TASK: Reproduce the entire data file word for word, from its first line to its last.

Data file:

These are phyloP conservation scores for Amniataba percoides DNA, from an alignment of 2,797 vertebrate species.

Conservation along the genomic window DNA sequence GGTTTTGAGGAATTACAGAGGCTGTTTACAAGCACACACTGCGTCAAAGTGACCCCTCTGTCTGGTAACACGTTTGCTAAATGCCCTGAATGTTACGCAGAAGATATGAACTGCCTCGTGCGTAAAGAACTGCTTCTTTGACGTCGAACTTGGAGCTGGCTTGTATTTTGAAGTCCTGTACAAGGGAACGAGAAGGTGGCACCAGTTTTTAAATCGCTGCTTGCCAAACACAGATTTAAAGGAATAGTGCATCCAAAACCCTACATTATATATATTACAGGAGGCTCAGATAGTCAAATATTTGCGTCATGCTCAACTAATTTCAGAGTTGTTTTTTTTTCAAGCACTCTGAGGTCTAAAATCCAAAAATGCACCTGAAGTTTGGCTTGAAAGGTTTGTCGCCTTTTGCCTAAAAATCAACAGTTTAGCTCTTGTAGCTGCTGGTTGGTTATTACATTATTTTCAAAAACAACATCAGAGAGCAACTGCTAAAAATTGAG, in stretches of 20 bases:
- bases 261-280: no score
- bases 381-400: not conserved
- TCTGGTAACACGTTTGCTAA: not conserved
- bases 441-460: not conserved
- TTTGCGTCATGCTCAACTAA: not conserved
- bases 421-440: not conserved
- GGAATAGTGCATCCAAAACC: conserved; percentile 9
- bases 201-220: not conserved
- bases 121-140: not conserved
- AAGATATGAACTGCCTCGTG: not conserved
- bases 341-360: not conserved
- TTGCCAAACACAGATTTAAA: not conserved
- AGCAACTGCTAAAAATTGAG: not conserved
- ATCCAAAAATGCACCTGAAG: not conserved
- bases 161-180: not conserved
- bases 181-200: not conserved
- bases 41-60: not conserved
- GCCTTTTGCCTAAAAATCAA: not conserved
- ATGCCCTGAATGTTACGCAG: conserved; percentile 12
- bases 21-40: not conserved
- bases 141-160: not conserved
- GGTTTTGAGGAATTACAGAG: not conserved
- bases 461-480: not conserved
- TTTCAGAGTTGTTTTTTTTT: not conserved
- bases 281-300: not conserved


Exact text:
These are phyloP conservation scores for Amniataba percoides DNA, from an alignment of 2,797 vertebrate species.

Conservation along the genomic window DNA sequence GGTTTTGAGGAATTACAGAGGCTGTTTACAAGCACACACTGCGTCAAAGTGACCCCTCTGTCTGGTAACACGTTTGCTAAATGCCCTGAATGTTACGCAGAAGATATGAACTGCCTCGTGCGTAAAGAACTGCTTCTTTGACGTCGAACTTGGAGCTGGCTTGTATTTTGAAGTCCTGTACAAGGGAACGAGAAGGTGGCACCAGTTTTTAAATCGCTGCTTGCCAAACACAGATTTAAAGGAATAGTGCATCCAAAACCCTACATTATATATATTACAGGAGGCTCAGATAGTCAAATATTTGCGTCATGCTCAACTAATTTCAGAGTTGTTTTTTTTTCAAGCACTCTGAGGTCTAAAATCCAAAAATGCACCTGAAGTTTGGCTTGAAAGGTTTGTCGCCTTTTGCCTAAAAATCAACAGTTTAGCTCTTGTAGCTGCTGGTTGGTTATTACATTATTTTCAAAAACAACATCAGAGAGCAACTGCTAAAAATTGAG, in stretches of 20 bases:
- bases 261-280: no score
- bases 381-400: not conserved
- TCTGGTAACACGTTTGCTAA: not conserved
- bases 441-460: not conserved
- TTTGCGTCATGCTCAACTAA: not conserved
- bases 421-440: not conserved
- GGAATAGTGCATCCAAAACC: conserved; percentile 9
- bases 201-220: not conserved
- bases 121-140: not conserved
- AAGATATGAACTGCCTCGTG: not conserved
- bases 341-360: not conserved
- TTGCCAAACACAGATTTAAA: not conserved
- AGCAACTGCTAAAAATTGAG: not conserved
- ATCCAAAAATGCACCTGAAG: not conserved
- bases 161-180: not conserved
- bases 181-200: not conserved
- bases 41-60: not conserved
- GCCTTTTGCCTAAAAATCAA: not conserved
- ATGCCCTGAATGTTACGCAG: conserved; percentile 12
- bases 21-40: not conserved
- bases 141-160: not conserved
- GGTTTTGAGGAATTACAGAG: not conserved
- bases 461-480: not conserved
- TTTCAGAGTTGTTTTTTTTT: not conserved
- bases 281-300: not conserved